What You Need To Know About Your ParentsPosted by in Aging | Caregivers | FAQ's | Health | Home Health Care | Long Term Care Insurance | Medicare | Retirement | Uncategorized
Boca Home Care Services believes in having a plan ready in case of an emergency. A big part of that plan is information about your elderly loved one. Ask your senior family member who they would contact in an emergency. Then that person can begin the dialogue about having some of the basic information needed to proceed to help effectively.
Working with adult sons and daughters whose parent’s are released from the hospital or rehab center and need help at home usually brings to light the gaps in information they have about their elderly parents. Usually they live out of state but do have Power of Attorney, which is a very good start. If you your mother, father or loved one is over the age of 75 years old, there are a few basic things you ought to know. If you don’t have a durable, limited Power of Attorney (POA), speak with your parent about it and get one. It will make your life a lot easier should you, likely in a medical emergency need to access information from the Doctor, Hospital, Insurance Company, Bank and so forth — HIPPA Privacy Laws can make it hard to get even basic medical information about your parent.
Once you have the POA document- fax it to the primary physician, any specialist, the Secondary insurer, as well as the Long Term Care Insurer – if they have Long Term Care Insurance.
Here is a short list of information you ought to have about your parent, it is likely very similar to the one you have for your son or daughter:
1. Who is their PCP – Primary Care Physician, or Internist.
2. Who is their Cardiologist, Oncologist, Surgeon — as necessary.
3. What are your parent’s primary illnesses/diagnoses – if any?
4. Have some idea what regular medications they take – name, dose, purpose – and which pharmacy they use.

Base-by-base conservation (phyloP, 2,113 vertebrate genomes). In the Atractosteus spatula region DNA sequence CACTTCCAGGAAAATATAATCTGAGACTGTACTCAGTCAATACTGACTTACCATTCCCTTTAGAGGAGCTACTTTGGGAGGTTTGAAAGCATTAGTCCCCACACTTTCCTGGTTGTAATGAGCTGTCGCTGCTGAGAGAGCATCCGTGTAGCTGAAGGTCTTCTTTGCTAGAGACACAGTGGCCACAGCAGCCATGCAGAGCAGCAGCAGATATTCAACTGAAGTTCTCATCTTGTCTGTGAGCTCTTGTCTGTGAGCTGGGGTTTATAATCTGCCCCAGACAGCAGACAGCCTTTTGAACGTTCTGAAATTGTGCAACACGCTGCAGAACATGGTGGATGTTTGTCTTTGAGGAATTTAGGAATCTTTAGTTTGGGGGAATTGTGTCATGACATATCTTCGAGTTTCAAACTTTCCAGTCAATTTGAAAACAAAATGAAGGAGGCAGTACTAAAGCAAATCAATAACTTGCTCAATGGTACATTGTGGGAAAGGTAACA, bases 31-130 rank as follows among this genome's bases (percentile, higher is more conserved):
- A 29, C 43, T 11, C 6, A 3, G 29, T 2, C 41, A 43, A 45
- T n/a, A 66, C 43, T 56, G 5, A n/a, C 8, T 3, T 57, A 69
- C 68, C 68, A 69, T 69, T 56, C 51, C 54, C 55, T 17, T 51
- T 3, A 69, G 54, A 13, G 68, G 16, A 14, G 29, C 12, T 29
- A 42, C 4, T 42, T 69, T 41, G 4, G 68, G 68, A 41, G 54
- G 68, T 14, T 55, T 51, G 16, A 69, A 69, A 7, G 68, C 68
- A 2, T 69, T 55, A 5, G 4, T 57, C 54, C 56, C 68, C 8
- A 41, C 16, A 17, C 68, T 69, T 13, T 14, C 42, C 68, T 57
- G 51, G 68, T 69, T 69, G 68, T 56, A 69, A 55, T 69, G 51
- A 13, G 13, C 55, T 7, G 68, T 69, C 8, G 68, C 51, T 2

5. Who is their beast friend? Phone number?
6. Do they have Medicare or an HMO? What is their Medicare Number? Social Security Number – at least the last 4 digits. Date of Birth?
7. Who is their Long Term Care Insurance Carrier? What is the policy number?
8. Call the LTC insurer, (after sending your POA to them) and find out a few things about the policy: Is there an Elimination or Wait Period before care is covered? What is the Daily Benefit?
9. Should your parent be driving?
10. Do they need or would they benefit from minimal in-home assistance for safety, nutrition, social contact, or cognitive reasons?
11. Where do they bank? Keep important papers?
12. What are their end of life decisions for themselves? Are they in a legal document; a Medical Directive, Living Will or the Five Wishes? Who is their Medical Surrogate.
Having this information and updating it will make things go a lot easier in a crisis situation or should your loved one need assistance for any reason. Some parents are likely to be more forthcoming about certain things than others, so be patient or crafty. You can break the list up over time and subject matter – medical or financial. Explain your thinking to your parent about why you feel having this information is important – to save time and money if nothing else.
Be willing to exchange some of your information with them too. Emergencies can happen to any one of us, so it isn’t just a strategy of one sided planning.
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